In addition to all of these wonderful experiences I had a fantastic time studying the properties of the white dwarf star BPM 37093. This star is also referred to as “Lucy”, as in “Lucy in the Sky with Diamonds” because approximately 80% to 90% of it is composed of diamond-material; in fact, it is quite literally a diamond in the sky.

The REU group from the McDonald Observatory REU 2009 on the catwalk of the 107” telescope. That’s me, second from the right. Behind us is a rainstorm on the left and the 82” telescope on the right. Photo Credit: Rachel Wilkerson.

Spring, Junior Year

Cerro Tololo Inter-American Observatory REU, Chile.

This was the semester when I decided that I didn’t care if I took longer than four years to graduate. Because goshdarnit! I wanted to go to Chile, work for another observatory, and be paid for having the time of my life! You can never lose with that combination. And then began my first experience living abroad, working, but having just as much fun as ever!

Chile is an absolutely amazing country, as I am sure most students would say about the country they studied abroad in. You can’t lose when it comes to traveling to another country. Even if at the time it seems like you are never going to get over culture shock, figure out where you are because you can’t speak the language, or can’t find anything “normal” to eat. You will always be in awe of that experience.

One of my favorite things was learning to do astrophotography while in Chile. Standing on the edge of a mountain and searching for that best shot of the Milky Way is a singularly unique and perfect experience. It’s even better when you catch a satellite in your lens or an iridium flare.

The GEMINI Observatory. Overhead, the Large Magellanic Cloud (another galaxy).

GEMINI Observatory

The 1-m telescope looking out through the dome of the telescope towards the Milky Way.

The research I did at CTIO was quite different from what I was used to. Before, I had been focusing on stellar properties (such as exactly how much of Lucy is a diamond) but this time I went a different route.  The Sloan Digital Sky Survey contains what feels like an endless supply of information about an endless number of objects. All of the data there is open to the public (you can use it!) and tons of numbers everywhere. I used this information to investigate why some galaxies have radio emissions and why others don’t. I haven’t figured it out yet, but I’ll let you know if I do!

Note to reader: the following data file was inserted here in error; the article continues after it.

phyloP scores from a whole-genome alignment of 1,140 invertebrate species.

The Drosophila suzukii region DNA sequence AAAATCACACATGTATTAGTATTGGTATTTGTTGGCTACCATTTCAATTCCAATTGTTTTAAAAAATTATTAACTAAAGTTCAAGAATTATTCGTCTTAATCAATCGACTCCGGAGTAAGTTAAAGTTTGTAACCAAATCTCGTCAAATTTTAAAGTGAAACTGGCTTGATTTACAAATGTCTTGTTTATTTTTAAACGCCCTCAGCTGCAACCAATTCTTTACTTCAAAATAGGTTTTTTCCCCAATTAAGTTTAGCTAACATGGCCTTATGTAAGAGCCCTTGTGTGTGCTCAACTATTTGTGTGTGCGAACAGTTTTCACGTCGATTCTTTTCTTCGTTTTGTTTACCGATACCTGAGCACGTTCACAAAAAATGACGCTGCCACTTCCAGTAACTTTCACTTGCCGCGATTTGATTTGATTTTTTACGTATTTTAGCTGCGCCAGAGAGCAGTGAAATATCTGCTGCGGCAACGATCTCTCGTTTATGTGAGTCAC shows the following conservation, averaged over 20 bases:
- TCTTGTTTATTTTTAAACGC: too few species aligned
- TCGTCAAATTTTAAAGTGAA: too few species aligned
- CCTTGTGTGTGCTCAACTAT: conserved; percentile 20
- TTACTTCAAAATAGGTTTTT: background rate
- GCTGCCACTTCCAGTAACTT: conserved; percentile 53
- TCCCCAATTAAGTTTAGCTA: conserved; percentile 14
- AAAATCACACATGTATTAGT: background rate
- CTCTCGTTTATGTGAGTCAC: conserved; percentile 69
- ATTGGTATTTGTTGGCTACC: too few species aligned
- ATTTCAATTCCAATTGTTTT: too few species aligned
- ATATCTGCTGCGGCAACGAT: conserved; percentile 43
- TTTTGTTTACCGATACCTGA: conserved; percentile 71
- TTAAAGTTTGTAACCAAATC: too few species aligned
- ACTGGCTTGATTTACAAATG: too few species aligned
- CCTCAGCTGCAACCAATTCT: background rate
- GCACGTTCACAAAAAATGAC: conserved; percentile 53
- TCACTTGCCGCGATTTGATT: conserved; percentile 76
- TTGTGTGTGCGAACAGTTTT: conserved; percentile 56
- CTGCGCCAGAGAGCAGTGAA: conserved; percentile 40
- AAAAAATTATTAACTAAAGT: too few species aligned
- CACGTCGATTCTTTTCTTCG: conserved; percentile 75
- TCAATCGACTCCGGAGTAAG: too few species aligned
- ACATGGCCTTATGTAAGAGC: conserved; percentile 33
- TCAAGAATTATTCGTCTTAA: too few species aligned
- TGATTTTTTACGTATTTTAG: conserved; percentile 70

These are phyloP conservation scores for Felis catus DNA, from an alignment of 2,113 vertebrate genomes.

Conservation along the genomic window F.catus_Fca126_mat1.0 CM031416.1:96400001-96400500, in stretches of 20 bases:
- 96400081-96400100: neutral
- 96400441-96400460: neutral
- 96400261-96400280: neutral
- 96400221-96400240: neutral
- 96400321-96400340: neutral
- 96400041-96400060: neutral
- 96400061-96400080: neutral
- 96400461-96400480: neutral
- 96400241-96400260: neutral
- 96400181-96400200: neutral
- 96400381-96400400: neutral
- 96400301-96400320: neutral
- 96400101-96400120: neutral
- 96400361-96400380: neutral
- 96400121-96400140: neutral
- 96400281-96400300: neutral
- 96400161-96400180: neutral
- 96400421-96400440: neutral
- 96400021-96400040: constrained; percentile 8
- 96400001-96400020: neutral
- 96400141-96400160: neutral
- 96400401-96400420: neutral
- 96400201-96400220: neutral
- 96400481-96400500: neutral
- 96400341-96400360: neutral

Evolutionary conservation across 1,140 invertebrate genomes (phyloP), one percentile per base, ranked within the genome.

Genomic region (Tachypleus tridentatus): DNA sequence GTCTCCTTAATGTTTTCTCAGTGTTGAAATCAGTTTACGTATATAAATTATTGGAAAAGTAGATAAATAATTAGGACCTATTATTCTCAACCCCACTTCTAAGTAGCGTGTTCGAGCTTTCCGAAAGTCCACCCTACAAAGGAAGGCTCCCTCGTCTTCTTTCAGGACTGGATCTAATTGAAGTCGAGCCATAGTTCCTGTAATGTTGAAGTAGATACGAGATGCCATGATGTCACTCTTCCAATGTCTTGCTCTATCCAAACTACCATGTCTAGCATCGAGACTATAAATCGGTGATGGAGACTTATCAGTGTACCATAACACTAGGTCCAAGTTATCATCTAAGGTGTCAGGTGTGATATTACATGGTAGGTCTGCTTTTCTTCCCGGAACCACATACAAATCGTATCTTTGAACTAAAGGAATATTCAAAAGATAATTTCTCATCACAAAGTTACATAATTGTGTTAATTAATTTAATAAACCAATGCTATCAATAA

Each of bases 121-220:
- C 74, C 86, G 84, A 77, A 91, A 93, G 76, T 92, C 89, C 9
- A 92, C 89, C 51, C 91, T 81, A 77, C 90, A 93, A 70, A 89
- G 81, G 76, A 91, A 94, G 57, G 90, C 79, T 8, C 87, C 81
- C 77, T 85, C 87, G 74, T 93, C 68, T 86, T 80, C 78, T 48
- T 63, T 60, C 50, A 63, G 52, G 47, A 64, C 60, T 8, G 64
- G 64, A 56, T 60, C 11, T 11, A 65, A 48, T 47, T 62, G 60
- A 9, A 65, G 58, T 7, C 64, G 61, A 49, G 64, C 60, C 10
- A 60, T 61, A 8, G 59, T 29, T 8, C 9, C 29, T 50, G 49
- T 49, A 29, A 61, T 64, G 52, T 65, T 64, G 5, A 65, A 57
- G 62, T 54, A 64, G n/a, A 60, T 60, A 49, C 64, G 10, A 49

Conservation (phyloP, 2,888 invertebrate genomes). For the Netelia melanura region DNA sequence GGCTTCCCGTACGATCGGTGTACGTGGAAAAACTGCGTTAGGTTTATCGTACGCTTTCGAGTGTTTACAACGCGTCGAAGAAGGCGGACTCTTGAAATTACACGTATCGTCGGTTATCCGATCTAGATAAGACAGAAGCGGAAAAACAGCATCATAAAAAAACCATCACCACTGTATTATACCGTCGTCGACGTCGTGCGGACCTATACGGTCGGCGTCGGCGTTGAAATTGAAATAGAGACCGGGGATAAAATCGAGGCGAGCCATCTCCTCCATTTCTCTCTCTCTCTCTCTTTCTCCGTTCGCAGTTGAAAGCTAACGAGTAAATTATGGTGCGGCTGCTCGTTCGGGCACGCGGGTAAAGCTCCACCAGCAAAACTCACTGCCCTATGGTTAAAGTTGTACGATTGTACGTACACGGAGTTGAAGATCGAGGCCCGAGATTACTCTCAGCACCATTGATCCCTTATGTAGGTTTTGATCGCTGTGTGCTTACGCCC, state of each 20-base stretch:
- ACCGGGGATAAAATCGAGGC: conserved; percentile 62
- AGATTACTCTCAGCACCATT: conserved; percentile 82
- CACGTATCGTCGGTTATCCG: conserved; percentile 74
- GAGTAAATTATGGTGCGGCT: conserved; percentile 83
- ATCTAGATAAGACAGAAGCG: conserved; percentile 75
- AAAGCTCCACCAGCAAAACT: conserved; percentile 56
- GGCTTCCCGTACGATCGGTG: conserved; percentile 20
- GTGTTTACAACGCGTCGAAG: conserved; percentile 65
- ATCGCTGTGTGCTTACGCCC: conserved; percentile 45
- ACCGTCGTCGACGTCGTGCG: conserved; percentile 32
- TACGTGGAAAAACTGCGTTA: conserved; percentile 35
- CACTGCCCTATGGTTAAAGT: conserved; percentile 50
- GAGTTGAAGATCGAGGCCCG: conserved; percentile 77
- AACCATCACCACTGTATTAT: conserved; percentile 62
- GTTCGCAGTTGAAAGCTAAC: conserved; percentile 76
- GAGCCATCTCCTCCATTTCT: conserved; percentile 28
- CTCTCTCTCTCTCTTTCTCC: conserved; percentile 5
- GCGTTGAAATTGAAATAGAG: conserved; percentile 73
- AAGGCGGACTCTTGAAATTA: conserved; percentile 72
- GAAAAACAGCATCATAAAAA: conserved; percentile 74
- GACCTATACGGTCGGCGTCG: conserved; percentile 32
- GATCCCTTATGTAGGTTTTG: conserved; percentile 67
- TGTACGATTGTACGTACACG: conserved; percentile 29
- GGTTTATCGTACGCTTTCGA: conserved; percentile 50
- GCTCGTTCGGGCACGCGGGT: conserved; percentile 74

Summer 3, Part 1

Austin, TX (self-motivated research project)

Not the best of my experiences to say the least. During this summer I found out about the challenges in research from a new perspective. I have the greatest respect and esteem for the team I worked with in Austin. I learned a lot from them, but I did not have the best time. Since this was not a REU or another type of program, but something I had organized directly with the professor, I was quite often lonely and occasionally sad. I had difficulty with the work because of this and also because my mentor and I did not have an easy time understanding one another. We both had very different ways of thinking. This is a possibility for all research projects. The best way to handle it is with optimism, hard work, and perseverance. Hang in there!

Summer 3 Part 2: A new project and back in Arkansas

After being a bit lonely it was very nice to return to Arkansas, my apartment, and all my friends. I took a summer class and I worked on my new project, which I would soon use for my honors thesis. Working with Dr. Claud Lacy was fantastic after having difficulties with my previous mentor. If you like organization, lightening-speed email responses, and not much interference and over-the-shoulder-peaking-at-your-work distraction then Dr. Lacy is the mentor for you!